Clear Lake Trowel & Trellis Garden Club
Local Gardening Tips
Gardening Tips:

Spring Rose Care

Download the article about Spring rose care by Joelen Adams, a member of the Horticulture Team at CGCI, that was provided to us by Sharon Thorne.

Featured Plants and Flowers:

TREE ANEMONE (Carpenteria California)

Endemic to Sierra Foothills of Fresno County, this handsome, adaptable shrub is utilized by gardeners throughout the Pacific States and Europe.

DAFFODIL (Narcissus Amaryllidacae)

It is appropriate to feature the Daffodil because our club's traditional spring tea is named for this flower.  They are a lovely sight growing in yards and fields or as a cut flower.

A perennial, the daffodil grows very well in Lake County's cold and hot weather, increasing from year to year. The gophers may move them around but won't eat them.

There are 11 generally recognized divisions of daffodils with varieties in each division.

Plant daffodil bulbs in the fall for early spring blooms.  Let foliage ripen naturally after bloom. Lift and divide clumps after foliage has died down.  Replant at once or store for only a short time (not over 3 weeks).




The cyclamen is a wonderful perennial plant. The white, pink, rose, red or salmon blossoms resemble shooting stars. They are abundant for sale in January and early February. They prefer filtered sunlight and a rich, moist humus soil. As for all plants drainage is important. Pull out the whole stem of spent blossoms to avid rot and prolong the bloom season from January to mid-March. When planting, the top half of the tuber needs to be above the soil. Do not cultivate around the tubers or expose the plant to hot afternoon sun. The patterned heart shaped leaves keep it attractive when not in bloom. There is a short dormant period in summer, and then it flourishes again. English primroses are a good companion plant.

CALIFORNIA FREMONTIA (Fremontodendron Californicum)
Subspecies: Napense & Decumbens

6-15 ft. Evergreen. Large, Clear, Bright Yellow Flowers Bloom May-June. Leaves are dark green. Three-lobed with felted appearance. Full sun in poor, well drained soil. Propagate from tip cuttings. Excellent accent plant and is especially striking when accompanied by one of the blue California Lilacs.

WINTER IRIS: I. unguicularis (I. stylosa).

Dense clumps of narrow, dark green, 1-2 ft. leaves.  Lavender blue flowers, with 6-9in. tubes that look like stems, appear in November (where winters are mildest) to January-March.

Use along paths, in borders. Slugs attracted to flowers. Sun or shade, any soil, much or little water. 

To reveal flowers partly concealed by foliage, cut back tallest leaves in September; also divide overgrown clumps at this time or in March-April after flowering.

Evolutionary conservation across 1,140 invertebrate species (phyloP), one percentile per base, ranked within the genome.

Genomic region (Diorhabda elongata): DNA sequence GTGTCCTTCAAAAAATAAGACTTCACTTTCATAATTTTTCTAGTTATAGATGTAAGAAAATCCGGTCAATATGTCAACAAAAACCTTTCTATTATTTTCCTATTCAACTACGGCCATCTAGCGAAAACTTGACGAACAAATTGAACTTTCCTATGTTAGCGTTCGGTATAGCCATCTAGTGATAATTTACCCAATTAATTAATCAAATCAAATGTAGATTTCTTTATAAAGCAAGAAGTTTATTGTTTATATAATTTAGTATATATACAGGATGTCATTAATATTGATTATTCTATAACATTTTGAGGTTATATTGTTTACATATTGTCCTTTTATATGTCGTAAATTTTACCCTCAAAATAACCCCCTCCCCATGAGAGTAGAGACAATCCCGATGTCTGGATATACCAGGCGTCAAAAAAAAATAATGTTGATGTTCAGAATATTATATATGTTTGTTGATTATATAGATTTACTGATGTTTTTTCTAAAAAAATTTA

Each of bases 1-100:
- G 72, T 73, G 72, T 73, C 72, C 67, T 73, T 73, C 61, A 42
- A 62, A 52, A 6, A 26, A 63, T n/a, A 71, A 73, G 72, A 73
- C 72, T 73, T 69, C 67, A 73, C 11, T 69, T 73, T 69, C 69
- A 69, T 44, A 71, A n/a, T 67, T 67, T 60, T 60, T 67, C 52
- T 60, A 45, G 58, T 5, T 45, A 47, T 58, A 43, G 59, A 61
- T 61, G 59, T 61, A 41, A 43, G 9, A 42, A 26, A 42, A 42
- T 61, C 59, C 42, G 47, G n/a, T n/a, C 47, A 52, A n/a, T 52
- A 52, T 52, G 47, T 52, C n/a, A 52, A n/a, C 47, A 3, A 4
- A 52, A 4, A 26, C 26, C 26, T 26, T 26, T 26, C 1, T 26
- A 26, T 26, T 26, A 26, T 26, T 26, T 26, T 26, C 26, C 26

Perennial Subshrub: Deer resistant, Native of South America. Dediduous bedding, container, border and cut flower plant.

Flowering time: summer-fall. Attracts butterflies, hummingbirds and bees.
Height: 3-3 1/2 feet. exposure: sun.
Water: moderate, good drainage.

A. "Silky Deep Red", a deep orange red and A. "Silky Gold",yellow flowers. The butterfly eggs are laid on the underside of the plant. When it becomes a caterpillar, it eats the leaves. We raised Monarch butterflies on this plant.


Perennial. Native to South Africa. Most elegant and sophisticated of daisies. Lobed leaves to ten inches long spring from root crown which spread slowly to form big clumps. Slender-rayed four inch daisies (one to a stem) rise directly from crown on 1 1/2 ft. erect or slightly curving stems.

Colors range from cream through yellow to coral, orange, flame and red. Blooms any time of year with peaks in early summer and fall.

Best in full sun: partial shade in hottest areas. Needs good soil with excellent drainage. Where drainage is poor, grow in raised beds. Plant 2 ft. apart with crowns at least 1/4 inch above surface. Protect against snails and slugs. Feed frequently. When plants become crowded; divide February-April, leaving two or three buds on each division.

According to Carol Kesey who has beautiful Transvaal Daisies in her Lakeport yard every year "You need to avoid using acid fertilizer. Also they like to be planted near cement."

"Whirling Butterflies" or "Butterfly Gaura" (GAURA lindheimeri Onagraceae)

Perennial. Grows well in Lake County. Stalkless leaves 1 1/2 - 3 1/2 inches long grow directly on long, very thin stems. Branching flower spikes bear many 1 inch long blossoms closely set on the stems. Blossoms come in pink or white. Self sewing. Plant in full sun. Fairly draught tolerant. Good in cottage gardens or borders.